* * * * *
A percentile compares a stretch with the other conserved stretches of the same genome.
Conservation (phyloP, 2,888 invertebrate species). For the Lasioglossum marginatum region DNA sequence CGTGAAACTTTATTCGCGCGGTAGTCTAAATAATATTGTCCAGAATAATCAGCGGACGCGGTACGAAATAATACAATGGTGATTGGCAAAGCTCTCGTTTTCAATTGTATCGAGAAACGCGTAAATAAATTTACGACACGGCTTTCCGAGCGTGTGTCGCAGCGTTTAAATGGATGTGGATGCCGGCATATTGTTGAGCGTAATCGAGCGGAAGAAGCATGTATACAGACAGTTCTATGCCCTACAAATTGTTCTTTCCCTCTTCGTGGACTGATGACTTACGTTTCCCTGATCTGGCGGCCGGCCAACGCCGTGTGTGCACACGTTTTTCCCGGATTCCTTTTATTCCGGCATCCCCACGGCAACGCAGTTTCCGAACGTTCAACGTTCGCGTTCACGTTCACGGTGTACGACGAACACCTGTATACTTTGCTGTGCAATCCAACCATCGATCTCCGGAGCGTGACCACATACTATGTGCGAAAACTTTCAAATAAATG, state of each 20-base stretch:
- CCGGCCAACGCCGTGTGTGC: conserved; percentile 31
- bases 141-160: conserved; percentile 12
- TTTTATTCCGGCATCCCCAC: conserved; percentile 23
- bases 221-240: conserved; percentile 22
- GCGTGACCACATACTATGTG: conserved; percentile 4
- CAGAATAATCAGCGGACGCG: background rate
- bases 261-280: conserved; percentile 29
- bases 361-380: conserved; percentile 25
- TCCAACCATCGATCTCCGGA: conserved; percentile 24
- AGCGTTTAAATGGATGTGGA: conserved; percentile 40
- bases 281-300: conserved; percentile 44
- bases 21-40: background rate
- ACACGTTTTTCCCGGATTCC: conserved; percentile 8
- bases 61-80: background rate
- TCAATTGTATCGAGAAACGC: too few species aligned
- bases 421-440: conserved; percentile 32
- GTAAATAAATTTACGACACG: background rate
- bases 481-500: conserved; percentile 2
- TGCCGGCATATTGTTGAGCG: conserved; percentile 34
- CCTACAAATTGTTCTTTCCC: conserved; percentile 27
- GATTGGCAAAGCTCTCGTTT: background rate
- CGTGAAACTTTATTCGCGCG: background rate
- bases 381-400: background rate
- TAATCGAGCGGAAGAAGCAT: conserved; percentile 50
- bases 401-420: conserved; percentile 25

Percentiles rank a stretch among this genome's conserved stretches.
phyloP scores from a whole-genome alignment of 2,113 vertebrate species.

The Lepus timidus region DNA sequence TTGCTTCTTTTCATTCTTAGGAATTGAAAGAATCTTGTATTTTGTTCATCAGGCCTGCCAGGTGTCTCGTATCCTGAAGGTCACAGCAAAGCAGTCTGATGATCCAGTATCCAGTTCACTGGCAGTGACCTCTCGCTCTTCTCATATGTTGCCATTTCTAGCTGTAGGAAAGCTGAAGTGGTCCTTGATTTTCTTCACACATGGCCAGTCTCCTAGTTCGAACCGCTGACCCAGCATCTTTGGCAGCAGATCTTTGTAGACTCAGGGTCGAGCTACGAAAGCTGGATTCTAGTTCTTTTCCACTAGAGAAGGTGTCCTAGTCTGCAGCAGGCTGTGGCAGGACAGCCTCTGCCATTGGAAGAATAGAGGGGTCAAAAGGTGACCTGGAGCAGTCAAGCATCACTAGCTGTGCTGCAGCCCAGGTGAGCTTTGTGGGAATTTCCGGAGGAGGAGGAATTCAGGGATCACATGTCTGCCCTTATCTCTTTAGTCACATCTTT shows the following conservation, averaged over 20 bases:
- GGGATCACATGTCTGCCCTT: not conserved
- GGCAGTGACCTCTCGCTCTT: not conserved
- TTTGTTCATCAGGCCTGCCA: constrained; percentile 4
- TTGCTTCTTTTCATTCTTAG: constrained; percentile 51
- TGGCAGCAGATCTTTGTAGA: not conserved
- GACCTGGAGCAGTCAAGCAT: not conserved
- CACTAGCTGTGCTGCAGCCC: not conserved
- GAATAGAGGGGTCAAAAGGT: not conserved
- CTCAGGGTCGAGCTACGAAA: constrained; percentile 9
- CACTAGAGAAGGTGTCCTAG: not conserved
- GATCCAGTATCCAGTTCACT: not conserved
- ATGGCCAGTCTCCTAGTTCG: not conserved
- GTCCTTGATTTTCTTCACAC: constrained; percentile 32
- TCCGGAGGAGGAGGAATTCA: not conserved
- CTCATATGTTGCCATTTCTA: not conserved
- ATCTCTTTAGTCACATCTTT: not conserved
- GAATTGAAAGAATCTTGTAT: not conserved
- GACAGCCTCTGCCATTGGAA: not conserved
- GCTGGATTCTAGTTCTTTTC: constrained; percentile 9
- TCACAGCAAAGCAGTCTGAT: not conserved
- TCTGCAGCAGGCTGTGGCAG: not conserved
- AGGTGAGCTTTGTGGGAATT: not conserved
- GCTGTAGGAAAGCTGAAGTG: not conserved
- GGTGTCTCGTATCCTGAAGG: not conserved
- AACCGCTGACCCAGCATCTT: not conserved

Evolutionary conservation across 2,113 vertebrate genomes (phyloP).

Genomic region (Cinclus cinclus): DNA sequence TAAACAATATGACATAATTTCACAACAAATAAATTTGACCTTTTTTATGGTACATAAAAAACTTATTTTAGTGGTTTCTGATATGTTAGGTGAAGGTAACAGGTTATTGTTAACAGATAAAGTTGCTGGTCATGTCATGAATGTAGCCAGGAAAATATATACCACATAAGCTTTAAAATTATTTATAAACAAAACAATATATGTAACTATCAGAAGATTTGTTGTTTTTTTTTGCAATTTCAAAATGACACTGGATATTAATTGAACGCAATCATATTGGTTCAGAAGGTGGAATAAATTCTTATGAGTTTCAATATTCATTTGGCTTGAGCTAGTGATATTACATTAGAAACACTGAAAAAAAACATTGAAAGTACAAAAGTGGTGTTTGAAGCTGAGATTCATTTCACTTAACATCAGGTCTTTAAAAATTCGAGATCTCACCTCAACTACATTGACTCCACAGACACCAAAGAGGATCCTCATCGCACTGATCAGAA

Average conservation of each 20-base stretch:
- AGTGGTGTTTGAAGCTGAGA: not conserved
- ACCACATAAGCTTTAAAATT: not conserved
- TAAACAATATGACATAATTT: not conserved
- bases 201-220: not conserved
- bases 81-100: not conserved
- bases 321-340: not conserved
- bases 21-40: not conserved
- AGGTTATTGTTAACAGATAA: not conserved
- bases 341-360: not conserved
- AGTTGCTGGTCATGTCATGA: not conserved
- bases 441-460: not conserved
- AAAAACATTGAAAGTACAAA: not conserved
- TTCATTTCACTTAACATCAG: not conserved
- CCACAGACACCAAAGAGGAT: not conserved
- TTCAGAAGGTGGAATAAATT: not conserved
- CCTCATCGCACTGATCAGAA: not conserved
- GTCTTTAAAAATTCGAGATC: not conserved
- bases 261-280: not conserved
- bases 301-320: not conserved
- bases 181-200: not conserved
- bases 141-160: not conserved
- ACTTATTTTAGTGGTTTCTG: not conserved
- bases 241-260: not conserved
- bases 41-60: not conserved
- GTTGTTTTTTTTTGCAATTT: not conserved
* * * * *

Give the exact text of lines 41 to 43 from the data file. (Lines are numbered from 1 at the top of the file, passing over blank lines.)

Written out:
- GATCCAGTATCCAGTTCACT: not conserved
- ATGGCCAGTCTCCTAGTTCG: not conserved
- GTCCTTGATTTTCTTCACAC: constrained; percentile 32